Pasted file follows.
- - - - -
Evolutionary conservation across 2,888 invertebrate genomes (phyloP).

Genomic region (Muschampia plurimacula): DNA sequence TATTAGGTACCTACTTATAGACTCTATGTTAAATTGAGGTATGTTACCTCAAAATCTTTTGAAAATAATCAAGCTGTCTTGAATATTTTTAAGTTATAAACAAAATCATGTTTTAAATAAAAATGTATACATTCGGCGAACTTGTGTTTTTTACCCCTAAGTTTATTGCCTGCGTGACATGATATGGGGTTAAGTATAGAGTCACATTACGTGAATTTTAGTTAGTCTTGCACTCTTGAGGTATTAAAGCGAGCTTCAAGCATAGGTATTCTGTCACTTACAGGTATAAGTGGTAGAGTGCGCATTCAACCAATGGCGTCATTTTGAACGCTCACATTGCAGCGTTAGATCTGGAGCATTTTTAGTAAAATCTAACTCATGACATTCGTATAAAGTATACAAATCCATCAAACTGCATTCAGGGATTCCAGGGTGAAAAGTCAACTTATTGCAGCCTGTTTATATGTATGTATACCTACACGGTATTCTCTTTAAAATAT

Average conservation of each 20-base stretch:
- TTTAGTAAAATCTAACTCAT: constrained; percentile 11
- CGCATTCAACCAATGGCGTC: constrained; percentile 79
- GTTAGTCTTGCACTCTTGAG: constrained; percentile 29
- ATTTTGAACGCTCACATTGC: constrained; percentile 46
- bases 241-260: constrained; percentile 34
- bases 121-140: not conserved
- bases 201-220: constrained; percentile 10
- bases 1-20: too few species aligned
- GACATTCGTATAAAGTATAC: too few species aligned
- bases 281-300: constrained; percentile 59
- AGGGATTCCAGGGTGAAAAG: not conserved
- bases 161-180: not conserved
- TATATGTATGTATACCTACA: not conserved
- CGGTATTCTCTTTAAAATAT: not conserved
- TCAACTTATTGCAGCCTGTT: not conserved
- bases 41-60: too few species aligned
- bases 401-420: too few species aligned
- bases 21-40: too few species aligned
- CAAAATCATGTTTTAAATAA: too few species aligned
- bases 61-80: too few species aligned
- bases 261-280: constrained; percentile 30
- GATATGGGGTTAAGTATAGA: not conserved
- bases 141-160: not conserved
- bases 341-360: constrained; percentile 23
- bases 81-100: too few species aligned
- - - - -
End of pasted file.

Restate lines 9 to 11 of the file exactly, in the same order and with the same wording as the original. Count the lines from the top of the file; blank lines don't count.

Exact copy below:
- bases 121-140: not conserved
- bases 201-220: constrained; percentile 10
- bases 1-20: too few species aligned